You are also not aware of the financials of the company. Clearly there is good news in terms of money since the company is hiring more - and hiring is one of the most expensive parts of a business; so its not that you are not affordable.

If you feel that the company is headed towards an unsustainable model, there may be another way to approach this problem. Instead of volunteering for a pay cut, change the way you are paid, since you are a senior person in this small company. You may want to consider reducing your salary, but compensating for it by getting a share of the business as you are critical to the success of the product.

Or simply move.

Either approach is better than getting paid less than what you are worth.

Going by what you have written, you have not provided a single reason to assume why he would let you go other than that he could hire new people for less money you are on. You need to consider other aspects first, such as if you are appreciated and valued at your work place. Do you constantly get good feedback? Do you get along with people? Is there a single reason to assume that anyone is not satisfied with your performance?

Now, if one of those were true, you could, theoretically, assume that maybe your boss might be willing to let you go. But if the company is not satisfied with your work and they are hiring new people, why should they retain you even after a pay cut?

However, even if your boss were to consider letting you go, a voluntary pay cut would be the wrong way to go about it. Look at it from this perspective: once you demonstrate you are willing to take a substantial pay cut, how do you think you can approach asking for a raise in the future? You have already established that you don't believe your work is worth the money you were previously on. How would you argue that now you would deserve to be suddenly paid more again?

So if you genuinely have reason to believe you are about to be let go since you paid too much and not justifying that investment, your best bet would be to consider looking for a new job. Deciding to stay with your current job after offering a volunatry pay cut is going to be really, really bad for your future career.

Back in the day I worked for a small consulting firm that grew. It grew and it grew and it grew until it had two branches in neighboring cities, and was starting to expand to a third city. Then, unknown to me, the two owners began to bicker. One of the owners wanted Out. The other owner wanted to keep the business going, but couldn't buy out the first owner without breaking the business. So, they decided to sell it. The owner who wanted out would take the money and go - the other would take the money and stay with the buyer, to keep the business going.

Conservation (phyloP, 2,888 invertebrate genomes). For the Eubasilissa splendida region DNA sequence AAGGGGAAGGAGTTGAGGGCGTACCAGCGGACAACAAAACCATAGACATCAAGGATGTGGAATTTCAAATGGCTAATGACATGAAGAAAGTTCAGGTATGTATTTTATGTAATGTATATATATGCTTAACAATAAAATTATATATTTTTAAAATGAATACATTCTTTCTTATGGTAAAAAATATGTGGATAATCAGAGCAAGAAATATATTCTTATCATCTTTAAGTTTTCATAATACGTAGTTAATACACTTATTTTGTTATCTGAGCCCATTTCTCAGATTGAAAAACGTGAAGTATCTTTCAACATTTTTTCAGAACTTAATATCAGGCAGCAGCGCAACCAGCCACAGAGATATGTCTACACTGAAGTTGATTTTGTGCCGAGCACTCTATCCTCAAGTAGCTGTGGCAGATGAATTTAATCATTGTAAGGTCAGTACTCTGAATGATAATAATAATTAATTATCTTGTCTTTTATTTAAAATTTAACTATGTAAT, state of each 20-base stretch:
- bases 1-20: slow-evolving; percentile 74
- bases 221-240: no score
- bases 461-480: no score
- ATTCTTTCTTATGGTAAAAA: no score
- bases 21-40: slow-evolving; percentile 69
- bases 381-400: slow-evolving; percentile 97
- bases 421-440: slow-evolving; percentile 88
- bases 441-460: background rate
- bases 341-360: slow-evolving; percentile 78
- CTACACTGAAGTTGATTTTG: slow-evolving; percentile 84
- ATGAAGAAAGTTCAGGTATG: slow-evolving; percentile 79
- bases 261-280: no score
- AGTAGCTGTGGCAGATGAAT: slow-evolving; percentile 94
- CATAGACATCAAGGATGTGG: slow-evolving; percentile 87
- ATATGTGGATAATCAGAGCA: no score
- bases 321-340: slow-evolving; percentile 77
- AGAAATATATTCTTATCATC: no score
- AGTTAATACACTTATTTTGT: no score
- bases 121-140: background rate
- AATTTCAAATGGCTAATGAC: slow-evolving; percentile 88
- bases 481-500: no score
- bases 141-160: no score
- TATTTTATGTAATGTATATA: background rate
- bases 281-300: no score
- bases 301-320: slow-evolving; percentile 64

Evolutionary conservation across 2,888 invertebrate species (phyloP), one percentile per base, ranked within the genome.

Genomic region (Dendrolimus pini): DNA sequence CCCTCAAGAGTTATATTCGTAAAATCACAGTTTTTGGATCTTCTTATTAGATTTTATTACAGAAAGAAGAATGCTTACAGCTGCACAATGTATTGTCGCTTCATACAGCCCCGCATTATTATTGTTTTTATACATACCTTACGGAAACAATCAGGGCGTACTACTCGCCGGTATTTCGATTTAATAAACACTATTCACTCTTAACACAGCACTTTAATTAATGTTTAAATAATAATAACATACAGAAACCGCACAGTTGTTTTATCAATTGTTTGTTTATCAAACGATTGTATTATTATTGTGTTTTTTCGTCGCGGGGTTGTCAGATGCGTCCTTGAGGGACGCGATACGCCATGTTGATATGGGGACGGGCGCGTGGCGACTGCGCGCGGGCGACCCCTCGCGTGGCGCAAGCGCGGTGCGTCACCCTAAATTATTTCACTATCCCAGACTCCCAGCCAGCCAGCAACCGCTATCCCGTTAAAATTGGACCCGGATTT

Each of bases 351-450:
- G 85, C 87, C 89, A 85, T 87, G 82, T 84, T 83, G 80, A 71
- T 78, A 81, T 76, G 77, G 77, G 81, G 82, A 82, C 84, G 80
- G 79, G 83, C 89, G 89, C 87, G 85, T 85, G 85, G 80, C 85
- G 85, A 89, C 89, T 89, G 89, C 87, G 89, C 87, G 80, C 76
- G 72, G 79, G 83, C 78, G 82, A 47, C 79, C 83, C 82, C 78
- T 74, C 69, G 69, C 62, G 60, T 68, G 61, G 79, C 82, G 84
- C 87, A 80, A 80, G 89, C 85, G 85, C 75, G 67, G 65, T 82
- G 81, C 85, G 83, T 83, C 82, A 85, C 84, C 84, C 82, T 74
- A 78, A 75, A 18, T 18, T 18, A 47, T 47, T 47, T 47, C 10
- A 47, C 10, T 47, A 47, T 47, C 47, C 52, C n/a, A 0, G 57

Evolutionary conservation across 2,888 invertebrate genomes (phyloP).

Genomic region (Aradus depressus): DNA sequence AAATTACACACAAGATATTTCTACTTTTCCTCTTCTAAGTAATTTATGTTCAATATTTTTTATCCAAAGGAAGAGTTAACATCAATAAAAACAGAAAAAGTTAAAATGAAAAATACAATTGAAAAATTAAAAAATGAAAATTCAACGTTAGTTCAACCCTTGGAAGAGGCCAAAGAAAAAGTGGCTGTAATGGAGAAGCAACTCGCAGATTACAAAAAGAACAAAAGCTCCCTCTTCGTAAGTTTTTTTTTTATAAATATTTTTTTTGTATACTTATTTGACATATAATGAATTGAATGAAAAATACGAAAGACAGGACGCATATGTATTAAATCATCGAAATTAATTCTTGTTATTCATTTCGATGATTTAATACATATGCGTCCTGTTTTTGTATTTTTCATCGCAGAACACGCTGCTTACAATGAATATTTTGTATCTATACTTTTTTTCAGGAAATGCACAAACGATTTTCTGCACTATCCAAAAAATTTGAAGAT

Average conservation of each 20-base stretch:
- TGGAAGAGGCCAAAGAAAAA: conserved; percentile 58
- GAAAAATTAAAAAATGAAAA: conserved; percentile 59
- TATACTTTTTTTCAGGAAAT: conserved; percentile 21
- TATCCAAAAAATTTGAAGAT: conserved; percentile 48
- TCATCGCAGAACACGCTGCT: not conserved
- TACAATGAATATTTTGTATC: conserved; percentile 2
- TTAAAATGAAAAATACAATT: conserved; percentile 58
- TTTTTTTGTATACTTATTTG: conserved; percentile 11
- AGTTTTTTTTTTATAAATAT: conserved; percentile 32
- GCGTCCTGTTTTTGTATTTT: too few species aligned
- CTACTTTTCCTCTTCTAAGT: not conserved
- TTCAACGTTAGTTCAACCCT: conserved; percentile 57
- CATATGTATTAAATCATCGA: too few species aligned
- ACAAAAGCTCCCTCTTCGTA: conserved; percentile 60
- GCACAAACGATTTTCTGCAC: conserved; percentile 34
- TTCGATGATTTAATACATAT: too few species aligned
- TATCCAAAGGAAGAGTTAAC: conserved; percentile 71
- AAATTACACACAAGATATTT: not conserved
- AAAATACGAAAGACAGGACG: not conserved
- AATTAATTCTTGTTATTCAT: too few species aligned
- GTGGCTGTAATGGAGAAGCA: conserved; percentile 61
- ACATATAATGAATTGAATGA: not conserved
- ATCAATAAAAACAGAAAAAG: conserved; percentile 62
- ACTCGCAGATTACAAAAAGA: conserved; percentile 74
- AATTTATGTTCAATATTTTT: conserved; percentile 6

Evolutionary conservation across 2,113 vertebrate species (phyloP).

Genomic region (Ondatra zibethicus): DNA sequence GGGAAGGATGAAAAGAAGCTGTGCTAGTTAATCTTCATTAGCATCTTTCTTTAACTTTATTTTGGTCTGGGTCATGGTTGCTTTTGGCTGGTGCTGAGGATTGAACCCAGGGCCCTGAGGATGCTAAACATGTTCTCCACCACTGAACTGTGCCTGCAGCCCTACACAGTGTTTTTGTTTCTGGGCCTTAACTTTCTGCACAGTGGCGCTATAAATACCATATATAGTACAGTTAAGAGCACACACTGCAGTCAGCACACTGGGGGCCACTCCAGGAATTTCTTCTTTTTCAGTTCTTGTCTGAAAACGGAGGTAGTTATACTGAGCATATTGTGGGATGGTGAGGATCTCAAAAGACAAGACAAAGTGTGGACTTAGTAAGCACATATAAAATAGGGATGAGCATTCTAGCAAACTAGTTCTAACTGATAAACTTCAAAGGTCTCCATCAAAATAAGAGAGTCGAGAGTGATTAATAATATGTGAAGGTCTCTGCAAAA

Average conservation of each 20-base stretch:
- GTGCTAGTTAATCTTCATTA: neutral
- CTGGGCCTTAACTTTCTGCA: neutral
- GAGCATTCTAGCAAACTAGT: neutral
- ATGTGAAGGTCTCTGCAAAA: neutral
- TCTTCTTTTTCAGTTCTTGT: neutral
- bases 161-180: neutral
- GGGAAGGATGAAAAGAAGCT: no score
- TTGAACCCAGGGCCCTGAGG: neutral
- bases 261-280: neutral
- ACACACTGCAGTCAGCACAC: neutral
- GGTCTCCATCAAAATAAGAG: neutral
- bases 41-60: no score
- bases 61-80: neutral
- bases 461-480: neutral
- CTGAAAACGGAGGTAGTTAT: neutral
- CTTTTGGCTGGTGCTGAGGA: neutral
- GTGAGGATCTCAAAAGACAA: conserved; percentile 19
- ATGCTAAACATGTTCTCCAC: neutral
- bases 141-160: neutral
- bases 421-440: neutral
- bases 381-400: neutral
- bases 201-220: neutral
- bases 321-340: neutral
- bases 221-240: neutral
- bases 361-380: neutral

All we knew on the "employee" side of the ledger was that we were told that "the company needs to put our salary structure on a more industry-standard basis" or some such nonsense, and those of us who were hourly and getting paid a percentage of our (relatively high) billable rate were asked to convert to a 'normal' salary, for much less money. I looked at the deal, realized I'd been on one contract for over 8 years with no end in sight, and quietly didn't take them up on their magnanimous offer. Eventually the company was sold to Big Consulting Co., who required us to convert to salary - but the salary at the "new" company was significantly higher than what I was offered earlier by the company I'd helped to make successful (in my small way, by driving 50 miles to the client and fifty miles home).

Moral of the story: money is money. Get as much as you can, and don't take less. If your boss has forgotten what you've done to help, maybe it's time to move along.

P.S. Eventually Big Consulting Co. went belly up and got bought by PrivateEquityFirmCo. Me? I'd already left for greener and closer-to-home pastures. No more 100-miles-per-day for this ol' boy - now I'm 7 minutes from garage to office. I make a little less, but I also have less stress. And when they were still of an age to be picked up after school I had time to pick my kids up after school, go to soccer games, and etc. Now they're mostly grown and off to college, but I'm not goin' anywhere. Just remember - nothing lasts forever - so get yours while you can. :-)

Don't volunteer for a pay cut.

Dust off the resume - including the new project experience you have gained the last two years - and start networking with other developers - even start looking for other jobs.

That way, if you get an involuntary pay cut, you're ready to move on. If you are let go, you're ready to move on. If you find a better job, you're ready to move on.

The only scenario I can imagine where the voluntarily pay cut is appropriate is the case where you are in the top management, directly interested in the company's financial status and the paycut can turn the trend from red numbers to black ones or when you expect all the employees' pays to be cut temporarily.

In this case you show the employees how you value the company and that you believe the trend can be overcome. On the other hand you show them indirectly that you expect same gesture for your inferiors as well.

Even this highly hypothetical scenario must be well thought through though and may work only if you have no superior at all or only one and you trust them indefinitely. If you do expect your inferiors to cut as well be sure to cut their salaries by lower in order of magnitude(s) than yours and rise them before you will be about to get payrise yourself.


And for yourself: Estimate how much do you earn them a month and how much the work you have done is earning them a month. Substract from this number your sallary and benefits. Try to compare those numbers to the "industry standard".

I think you will get numbers that will suggest a payrise rather than paycut :)

Maybe they are jokingly complimenting your job well done. Maybe they are trying to win The Most Valuable Staff for the Leas Money. If they know your actual value to them, they will neither fire you neither let you go easily. If they don't, do not hesitate to find another company with good potential, or set your own up.

protected by Jane S Nov 10 at 3:35